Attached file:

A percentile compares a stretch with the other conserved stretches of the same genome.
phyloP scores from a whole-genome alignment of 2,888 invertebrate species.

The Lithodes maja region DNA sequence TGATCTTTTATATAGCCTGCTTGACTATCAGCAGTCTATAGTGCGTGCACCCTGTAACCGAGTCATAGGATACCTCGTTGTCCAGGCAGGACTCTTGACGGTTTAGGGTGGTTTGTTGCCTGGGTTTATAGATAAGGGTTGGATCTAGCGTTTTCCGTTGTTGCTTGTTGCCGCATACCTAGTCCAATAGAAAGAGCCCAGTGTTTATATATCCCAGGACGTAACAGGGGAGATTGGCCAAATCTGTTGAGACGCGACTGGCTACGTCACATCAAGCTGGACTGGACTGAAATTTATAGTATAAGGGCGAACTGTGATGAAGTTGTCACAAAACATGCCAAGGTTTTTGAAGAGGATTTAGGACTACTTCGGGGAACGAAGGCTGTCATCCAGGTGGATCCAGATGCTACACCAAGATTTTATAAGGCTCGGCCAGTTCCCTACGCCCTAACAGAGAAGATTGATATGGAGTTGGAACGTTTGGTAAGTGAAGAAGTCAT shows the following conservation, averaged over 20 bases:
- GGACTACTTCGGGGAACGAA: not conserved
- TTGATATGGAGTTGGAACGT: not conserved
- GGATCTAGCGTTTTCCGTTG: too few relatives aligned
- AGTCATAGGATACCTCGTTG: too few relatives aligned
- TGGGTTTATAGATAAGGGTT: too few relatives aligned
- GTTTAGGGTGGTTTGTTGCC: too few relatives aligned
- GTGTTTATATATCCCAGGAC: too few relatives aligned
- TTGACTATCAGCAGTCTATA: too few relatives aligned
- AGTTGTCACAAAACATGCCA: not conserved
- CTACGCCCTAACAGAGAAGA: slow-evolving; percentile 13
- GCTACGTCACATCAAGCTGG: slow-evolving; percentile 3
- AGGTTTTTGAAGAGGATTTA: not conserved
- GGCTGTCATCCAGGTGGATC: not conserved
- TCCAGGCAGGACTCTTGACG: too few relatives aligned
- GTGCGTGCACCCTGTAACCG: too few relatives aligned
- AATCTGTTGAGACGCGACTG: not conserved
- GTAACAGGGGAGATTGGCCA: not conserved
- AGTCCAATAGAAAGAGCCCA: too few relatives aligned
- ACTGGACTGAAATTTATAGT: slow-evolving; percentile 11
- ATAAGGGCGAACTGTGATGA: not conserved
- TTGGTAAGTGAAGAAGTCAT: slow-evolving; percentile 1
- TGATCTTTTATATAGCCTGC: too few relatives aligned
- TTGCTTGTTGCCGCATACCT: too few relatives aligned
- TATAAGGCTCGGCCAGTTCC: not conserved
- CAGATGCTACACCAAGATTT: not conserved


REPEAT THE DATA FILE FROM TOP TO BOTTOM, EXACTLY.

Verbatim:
A percentile compares a stretch with the other conserved stretches of the same genome.
phyloP scores from a whole-genome alignment of 2,888 invertebrate species.

The Lithodes maja region DNA sequence TGATCTTTTATATAGCCTGCTTGACTATCAGCAGTCTATAGTGCGTGCACCCTGTAACCGAGTCATAGGATACCTCGTTGTCCAGGCAGGACTCTTGACGGTTTAGGGTGGTTTGTTGCCTGGGTTTATAGATAAGGGTTGGATCTAGCGTTTTCCGTTGTTGCTTGTTGCCGCATACCTAGTCCAATAGAAAGAGCCCAGTGTTTATATATCCCAGGACGTAACAGGGGAGATTGGCCAAATCTGTTGAGACGCGACTGGCTACGTCACATCAAGCTGGACTGGACTGAAATTTATAGTATAAGGGCGAACTGTGATGAAGTTGTCACAAAACATGCCAAGGTTTTTGAAGAGGATTTAGGACTACTTCGGGGAACGAAGGCTGTCATCCAGGTGGATCCAGATGCTACACCAAGATTTTATAAGGCTCGGCCAGTTCCCTACGCCCTAACAGAGAAGATTGATATGGAGTTGGAACGTTTGGTAAGTGAAGAAGTCAT shows the following conservation, averaged over 20 bases:
- GGACTACTTCGGGGAACGAA: not conserved
- TTGATATGGAGTTGGAACGT: not conserved
- GGATCTAGCGTTTTCCGTTG: too few relatives aligned
- AGTCATAGGATACCTCGTTG: too few relatives aligned
- TGGGTTTATAGATAAGGGTT: too few relatives aligned
- GTTTAGGGTGGTTTGTTGCC: too few relatives aligned
- GTGTTTATATATCCCAGGAC: too few relatives aligned
- TTGACTATCAGCAGTCTATA: too few relatives aligned
- AGTTGTCACAAAACATGCCA: not conserved
- CTACGCCCTAACAGAGAAGA: slow-evolving; percentile 13
- GCTACGTCACATCAAGCTGG: slow-evolving; percentile 3
- AGGTTTTTGAAGAGGATTTA: not conserved
- GGCTGTCATCCAGGTGGATC: not conserved
- TCCAGGCAGGACTCTTGACG: too few relatives aligned
- GTGCGTGCACCCTGTAACCG: too few relatives aligned
- AATCTGTTGAGACGCGACTG: not conserved
- GTAACAGGGGAGATTGGCCA: not conserved
- AGTCCAATAGAAAGAGCCCA: too few relatives aligned
- ACTGGACTGAAATTTATAGT: slow-evolving; percentile 11
- ATAAGGGCGAACTGTGATGA: not conserved
- TTGGTAAGTGAAGAAGTCAT: slow-evolving; percentile 1
- TGATCTTTTATATAGCCTGC: too few relatives aligned
- TTGCTTGTTGCCGCATACCT: too few relatives aligned
- TATAAGGCTCGGCCAGTTCC: not conserved
- CAGATGCTACACCAAGATTT: not conserved